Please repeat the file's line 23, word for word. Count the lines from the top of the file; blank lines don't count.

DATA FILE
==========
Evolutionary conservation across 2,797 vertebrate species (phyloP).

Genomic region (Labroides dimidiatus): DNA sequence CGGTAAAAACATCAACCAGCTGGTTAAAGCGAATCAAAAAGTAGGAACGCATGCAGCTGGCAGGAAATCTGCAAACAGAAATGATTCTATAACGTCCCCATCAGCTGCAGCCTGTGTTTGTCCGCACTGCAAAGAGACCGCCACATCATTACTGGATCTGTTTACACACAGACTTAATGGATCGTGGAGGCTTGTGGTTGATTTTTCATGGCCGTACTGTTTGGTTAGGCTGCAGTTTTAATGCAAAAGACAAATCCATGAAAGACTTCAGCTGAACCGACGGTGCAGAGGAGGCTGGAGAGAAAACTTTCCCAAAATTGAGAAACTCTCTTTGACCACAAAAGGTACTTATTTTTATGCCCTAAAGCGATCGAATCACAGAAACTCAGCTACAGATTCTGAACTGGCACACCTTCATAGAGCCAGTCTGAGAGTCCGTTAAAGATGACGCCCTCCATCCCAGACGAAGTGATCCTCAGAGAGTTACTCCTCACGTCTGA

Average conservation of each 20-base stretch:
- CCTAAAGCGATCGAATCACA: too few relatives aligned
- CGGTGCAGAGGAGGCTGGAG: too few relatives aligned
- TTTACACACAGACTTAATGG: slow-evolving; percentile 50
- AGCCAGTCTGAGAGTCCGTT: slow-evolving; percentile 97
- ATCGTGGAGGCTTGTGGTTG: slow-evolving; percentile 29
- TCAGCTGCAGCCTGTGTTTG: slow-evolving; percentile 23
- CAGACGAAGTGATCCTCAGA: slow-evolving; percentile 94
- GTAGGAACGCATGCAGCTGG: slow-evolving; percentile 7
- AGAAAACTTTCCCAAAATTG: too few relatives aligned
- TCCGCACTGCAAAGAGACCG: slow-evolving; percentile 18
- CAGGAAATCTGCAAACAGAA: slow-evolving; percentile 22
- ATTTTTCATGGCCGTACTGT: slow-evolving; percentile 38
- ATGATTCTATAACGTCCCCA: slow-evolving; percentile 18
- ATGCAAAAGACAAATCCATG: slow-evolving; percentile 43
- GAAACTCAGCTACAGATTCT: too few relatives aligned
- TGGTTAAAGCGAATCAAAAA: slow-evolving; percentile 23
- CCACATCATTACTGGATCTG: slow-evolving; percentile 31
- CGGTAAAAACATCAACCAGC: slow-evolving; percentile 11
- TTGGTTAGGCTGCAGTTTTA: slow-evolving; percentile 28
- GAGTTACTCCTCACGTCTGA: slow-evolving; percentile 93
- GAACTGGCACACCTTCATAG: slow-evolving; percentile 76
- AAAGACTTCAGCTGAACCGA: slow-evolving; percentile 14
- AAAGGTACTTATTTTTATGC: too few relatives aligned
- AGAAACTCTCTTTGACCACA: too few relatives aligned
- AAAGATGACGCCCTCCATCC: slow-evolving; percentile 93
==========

- GAGTTACTCCTCACGTCTGA: slow-evolving; percentile 93